Religious freedom and equal treatment of religions and beliefs are regulated in Law 16/2001.
In the 1990s the government took steps to improve information and services, including education and housing, for immigrants in order to promote better integration. In 1991 a new Ministry of Education secretariat was set up to promote the development of multicultural education at the elementary and secondary school levels. The government expanded its housing programme, gave foreigners access to a guaranteed minimum social income and the right to vote in local elections provided there is a reciprocal arrangement in their country of origin.
Local authorities in Lisbon in 1993 and Amadora in 1995 created consultative councils with representatives of locally recognized associations of immigrants and ethnic minorities.
In 1996 the office of High Commissioner for Immigration and Ethnic Minorities (ACIME) was set up to conduct research into discrimination and social exclusion, and to propose legislation to help immigrants and ethnic minorities. ACIME provides advice to victims of discrimination but cannot represent them in court. However it has powers to enforce the law and to impose fines.
ACIME works with employers' associations, trade unions, social welfare institutions, immigrants' associations, government ministries, city councils and autonomous regions, which are represented on an advisory board, the COCAI/CCIA (Consultative Council for Immigration Affairs) set up in 1998. The Council gives advice on social integration.
ACIME is also assisted by another advisory body, the Commission for Equality and Against Racial Discrimination (CEARD), which collects information on incidents of discrimination and makes recommendations regarding fines.
ACIME coordinates the Interministerial Working Group for the Gypsy Community.
The Ombudsman, or Provedor de Justiça, receives complaints from the public regarding the actions of the authorities concerning discrimination and racism.
A child automatically becomes Portuguese if one parent is Portuguese and born in Portugal. A child born in Portugal to foreign parents is entitled to Portuguese citizenship if the parents have valid residence permits and have lived in Portugal for 10 years, or six years if the parents are citizens of a country where Portuguese is an official language. The same time period is required for naturalization, and foreign citizens must also have sufficient knowledge of the Portuguese language and effective links with Portuguese society. The language and integration requirements also apply to those acquiring citizenship by marriage. A foreigner married to a Portuguese citizen for at least three years has the right to Portuguese citizenship. Portugal allows dual nationality.
Immigration laws have become progressively tighter since the first came into force in 1981. But there is a growing number of East European immigrants.
Until 1992 any citizen of the former African colonies could come to Portugal to live and work. However, restrictions were imposed following the ratification of the Schengen Convention in 1990, which allows for open borders between certain EU countries.
The government has offered various amnesties for illegal immigrants. The first round in 1994 legalized 40,000, the second in 35,000, and a fourth round in 2001 a massive 125,000, mostly from Eastern Europe, especially the Ukraine. The new immigration law adopted in August 2006 also offered amnesty to around 50,000 illegal Brazilian immigrants and an unknown number of others.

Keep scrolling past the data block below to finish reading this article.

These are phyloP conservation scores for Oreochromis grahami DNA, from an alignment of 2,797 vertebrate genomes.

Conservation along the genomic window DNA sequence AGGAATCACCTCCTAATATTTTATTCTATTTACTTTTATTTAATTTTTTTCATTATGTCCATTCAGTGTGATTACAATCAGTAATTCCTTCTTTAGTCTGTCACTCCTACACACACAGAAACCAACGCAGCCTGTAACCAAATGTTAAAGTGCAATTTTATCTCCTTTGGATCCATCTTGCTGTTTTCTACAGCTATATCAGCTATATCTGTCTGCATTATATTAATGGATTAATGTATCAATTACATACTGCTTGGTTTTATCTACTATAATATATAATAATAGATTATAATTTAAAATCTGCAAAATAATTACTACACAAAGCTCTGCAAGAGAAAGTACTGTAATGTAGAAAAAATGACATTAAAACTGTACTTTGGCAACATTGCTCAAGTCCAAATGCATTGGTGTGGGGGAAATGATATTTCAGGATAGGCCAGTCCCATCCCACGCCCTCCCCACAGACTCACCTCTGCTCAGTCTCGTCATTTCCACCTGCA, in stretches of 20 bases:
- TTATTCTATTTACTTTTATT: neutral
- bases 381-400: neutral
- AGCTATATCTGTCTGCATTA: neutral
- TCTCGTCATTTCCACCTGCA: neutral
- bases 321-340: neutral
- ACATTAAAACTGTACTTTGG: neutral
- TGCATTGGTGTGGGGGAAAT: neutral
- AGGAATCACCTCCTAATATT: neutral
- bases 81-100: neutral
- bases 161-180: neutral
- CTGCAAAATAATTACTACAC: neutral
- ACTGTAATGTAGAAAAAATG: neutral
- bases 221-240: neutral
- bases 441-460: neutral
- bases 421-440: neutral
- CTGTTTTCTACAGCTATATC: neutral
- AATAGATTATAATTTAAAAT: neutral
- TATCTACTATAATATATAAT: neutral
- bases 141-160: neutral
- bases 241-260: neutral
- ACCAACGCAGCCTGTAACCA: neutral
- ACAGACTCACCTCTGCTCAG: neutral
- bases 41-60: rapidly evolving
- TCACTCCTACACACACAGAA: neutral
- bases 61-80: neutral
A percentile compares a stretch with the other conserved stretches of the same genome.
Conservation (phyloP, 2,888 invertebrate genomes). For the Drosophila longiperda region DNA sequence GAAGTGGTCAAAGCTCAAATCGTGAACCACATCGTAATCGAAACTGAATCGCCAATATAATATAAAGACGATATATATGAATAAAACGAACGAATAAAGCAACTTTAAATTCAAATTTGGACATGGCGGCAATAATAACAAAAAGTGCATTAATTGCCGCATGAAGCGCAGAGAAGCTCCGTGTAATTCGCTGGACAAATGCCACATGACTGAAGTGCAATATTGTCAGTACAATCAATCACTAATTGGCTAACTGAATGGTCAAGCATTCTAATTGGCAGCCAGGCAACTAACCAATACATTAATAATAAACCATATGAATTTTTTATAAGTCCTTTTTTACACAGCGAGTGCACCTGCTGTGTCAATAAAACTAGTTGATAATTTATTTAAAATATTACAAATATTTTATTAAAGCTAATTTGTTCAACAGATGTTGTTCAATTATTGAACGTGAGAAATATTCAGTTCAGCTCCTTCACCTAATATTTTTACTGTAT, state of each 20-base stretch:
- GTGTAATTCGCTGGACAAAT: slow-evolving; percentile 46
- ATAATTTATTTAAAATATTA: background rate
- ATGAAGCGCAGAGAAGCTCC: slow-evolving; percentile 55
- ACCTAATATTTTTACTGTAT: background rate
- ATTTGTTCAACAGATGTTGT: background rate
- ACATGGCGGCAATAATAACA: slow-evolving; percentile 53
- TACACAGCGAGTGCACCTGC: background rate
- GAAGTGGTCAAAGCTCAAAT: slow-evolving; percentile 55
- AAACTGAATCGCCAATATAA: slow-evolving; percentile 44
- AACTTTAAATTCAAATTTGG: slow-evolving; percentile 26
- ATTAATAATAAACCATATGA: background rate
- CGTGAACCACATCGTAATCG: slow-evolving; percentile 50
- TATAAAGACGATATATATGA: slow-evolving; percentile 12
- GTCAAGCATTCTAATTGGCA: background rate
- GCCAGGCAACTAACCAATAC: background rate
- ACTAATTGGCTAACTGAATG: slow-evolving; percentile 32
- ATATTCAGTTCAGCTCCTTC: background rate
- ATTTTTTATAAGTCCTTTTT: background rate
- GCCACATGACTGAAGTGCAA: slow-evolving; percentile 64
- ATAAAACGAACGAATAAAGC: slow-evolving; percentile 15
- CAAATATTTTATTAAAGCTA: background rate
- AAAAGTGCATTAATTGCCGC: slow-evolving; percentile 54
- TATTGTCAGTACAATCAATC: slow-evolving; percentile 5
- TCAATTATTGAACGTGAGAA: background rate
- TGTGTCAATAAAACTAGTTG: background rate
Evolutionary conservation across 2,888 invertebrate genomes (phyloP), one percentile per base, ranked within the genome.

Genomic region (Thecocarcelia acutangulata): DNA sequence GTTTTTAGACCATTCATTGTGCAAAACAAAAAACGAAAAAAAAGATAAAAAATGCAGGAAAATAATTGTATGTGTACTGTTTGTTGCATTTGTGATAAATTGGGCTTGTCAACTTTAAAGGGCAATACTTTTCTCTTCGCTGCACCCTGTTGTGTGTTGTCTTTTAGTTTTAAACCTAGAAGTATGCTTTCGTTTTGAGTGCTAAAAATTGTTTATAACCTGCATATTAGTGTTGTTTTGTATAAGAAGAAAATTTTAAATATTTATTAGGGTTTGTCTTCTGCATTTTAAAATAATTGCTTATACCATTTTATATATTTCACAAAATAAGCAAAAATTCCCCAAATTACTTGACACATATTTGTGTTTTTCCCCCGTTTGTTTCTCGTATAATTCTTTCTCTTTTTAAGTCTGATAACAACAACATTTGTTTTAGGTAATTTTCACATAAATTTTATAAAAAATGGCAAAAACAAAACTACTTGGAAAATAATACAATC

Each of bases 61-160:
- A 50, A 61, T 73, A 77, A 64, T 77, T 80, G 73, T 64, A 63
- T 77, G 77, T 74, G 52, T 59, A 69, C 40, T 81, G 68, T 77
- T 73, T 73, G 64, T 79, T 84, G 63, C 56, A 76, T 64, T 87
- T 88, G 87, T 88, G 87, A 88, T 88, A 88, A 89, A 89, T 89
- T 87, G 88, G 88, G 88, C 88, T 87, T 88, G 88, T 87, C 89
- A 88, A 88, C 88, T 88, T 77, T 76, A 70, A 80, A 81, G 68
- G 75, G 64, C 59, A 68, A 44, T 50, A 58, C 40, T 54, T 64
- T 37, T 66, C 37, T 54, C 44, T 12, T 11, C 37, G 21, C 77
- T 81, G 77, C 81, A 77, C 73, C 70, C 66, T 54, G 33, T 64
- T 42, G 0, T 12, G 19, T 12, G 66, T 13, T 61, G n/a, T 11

The new law offers new immigrants temporary residence permits if they have the qualifications to register on the 'employment exchange' (Bolsa de Empleo), or if they have work contracts. There is a new visa system for guest workers and residence permits for highly qualified foreign workers. Illegal immigrants already working in Portugal or with their own businesses will be given residence permits. The waiting period for family reunification is cut from nine to three months.
Current state of minorities and indigenous peoples
Wages are low in Portugal although prices have risen to nearer the EU norm, and there is rising unemployment. Portuguese, especially unskilled workers, emigrate to northern Europe to escape these problems. But the African, Brazilian and East European immigrants in Portugal have been under pressure from the economic downturn. Seasonal migration from the Azores contributes to the dependence of some Azoreans on money remitted from elsewhere.
The number and diversity of immigrants is greater than it has ever been. Links with the 4.3 million Portuguese diaspora are strong. The government is making significant efforts to better match workers and jobs through an annual report on the job market, to predict Portuguese returners and to integrate immigrant communities.
However, there is a large number of illegal immigrants. Although residence permits are given out, work permits are much harder to come by. Asylum is rarely given to refugees, although many applications are received and processed. Housing, minimum guarantee social income, the vote in local elections and other benefits are only available to legally documented immigrants. Education is provided to illegal immigrant children. However, a quarter of illegal immigrants are not in a position to fully contribute to society and they live under threat of expulsion.
Critics of current policy point want the government to extend Portuguese citizenship to children born in Portugal to foreign parents, and to extend local election voting rights of foreign nationals, whether or not these nationals' home country grants similar rights to Portuguese nationals living there.
The Roman Catholic Church, which is one of the main providers of welfare and social programmes for immigrants, has helped set up facilities for Orthodox Christian worship. This has led some observers to comment that East Europeans seem to be more readily acceptable to the Portuguese than Africans or Asians.
Despite the tough anti-discrimination laws, there is prejudice and discrimination, which has been underpinned for decades by the concentration of immigrants in poor urban housing and low-paid jobs. There is particularly deep-rooted prejudice against the Gypsy community and distrust of the mainstream Portuguese community by the Gypsies.
1 INE 2004; except for Ukrainians – INE 2002; Asians – INE 2001.
2 2001 Census.